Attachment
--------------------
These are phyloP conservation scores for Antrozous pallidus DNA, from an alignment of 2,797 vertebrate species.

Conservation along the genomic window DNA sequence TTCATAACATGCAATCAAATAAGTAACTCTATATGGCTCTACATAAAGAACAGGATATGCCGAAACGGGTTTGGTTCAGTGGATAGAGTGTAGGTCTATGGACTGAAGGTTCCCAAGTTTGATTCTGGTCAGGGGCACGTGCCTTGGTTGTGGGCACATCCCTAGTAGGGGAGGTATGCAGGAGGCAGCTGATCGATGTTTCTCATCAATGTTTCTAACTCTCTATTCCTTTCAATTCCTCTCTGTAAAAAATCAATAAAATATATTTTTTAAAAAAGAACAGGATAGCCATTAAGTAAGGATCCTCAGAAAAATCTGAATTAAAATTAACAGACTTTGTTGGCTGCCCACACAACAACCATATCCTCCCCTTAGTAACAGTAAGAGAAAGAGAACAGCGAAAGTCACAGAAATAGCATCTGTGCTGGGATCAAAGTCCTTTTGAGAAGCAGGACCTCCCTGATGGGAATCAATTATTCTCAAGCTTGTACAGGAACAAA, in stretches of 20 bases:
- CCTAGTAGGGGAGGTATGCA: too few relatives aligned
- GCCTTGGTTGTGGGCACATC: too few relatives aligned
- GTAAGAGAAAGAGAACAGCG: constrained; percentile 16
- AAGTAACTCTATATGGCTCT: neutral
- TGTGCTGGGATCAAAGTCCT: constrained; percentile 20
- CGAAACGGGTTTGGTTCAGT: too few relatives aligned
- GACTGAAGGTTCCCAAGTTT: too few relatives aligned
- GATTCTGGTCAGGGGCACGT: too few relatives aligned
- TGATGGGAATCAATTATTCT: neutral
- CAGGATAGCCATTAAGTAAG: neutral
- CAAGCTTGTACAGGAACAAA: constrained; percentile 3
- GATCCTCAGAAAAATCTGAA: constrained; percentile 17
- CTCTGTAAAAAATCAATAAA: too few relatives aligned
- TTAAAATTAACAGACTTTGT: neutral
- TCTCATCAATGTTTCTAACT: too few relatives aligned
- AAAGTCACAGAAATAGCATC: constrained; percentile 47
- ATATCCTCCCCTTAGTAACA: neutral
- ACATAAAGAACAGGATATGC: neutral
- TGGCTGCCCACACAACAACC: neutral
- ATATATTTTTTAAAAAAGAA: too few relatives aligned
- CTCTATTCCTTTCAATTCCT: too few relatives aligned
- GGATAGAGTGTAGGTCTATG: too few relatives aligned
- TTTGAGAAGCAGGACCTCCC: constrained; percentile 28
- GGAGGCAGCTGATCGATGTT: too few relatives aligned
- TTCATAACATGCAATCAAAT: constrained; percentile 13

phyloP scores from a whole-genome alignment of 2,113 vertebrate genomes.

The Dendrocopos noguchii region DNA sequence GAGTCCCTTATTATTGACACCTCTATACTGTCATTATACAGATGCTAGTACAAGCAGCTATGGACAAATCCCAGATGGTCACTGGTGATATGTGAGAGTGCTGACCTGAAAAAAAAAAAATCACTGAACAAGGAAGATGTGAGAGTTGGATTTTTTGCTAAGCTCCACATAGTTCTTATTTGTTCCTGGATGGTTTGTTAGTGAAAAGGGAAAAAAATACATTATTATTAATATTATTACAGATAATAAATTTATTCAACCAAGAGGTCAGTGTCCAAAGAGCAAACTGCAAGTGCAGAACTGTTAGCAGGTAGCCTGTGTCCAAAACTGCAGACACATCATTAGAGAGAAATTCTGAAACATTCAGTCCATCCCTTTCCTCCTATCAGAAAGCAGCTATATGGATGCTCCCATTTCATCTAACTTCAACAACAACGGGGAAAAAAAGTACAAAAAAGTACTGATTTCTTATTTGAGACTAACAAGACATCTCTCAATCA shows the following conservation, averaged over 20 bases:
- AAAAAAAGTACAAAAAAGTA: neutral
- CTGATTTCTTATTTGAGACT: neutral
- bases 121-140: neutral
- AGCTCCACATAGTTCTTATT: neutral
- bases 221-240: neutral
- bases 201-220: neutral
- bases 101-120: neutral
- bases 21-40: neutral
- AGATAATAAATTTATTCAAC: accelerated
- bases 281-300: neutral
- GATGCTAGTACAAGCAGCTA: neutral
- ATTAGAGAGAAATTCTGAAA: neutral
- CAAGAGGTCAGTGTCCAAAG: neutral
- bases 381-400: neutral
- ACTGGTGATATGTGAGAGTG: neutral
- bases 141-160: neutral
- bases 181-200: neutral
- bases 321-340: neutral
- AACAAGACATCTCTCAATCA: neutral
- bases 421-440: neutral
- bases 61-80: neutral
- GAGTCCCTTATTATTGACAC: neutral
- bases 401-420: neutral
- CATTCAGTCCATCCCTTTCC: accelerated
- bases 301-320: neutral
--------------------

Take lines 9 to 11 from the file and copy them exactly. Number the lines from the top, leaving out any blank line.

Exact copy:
- GACTGAAGGTTCCCAAGTTT: too few relatives aligned
- GATTCTGGTCAGGGGCACGT: too few relatives aligned
- TGATGGGAATCAATTATTCT: neutral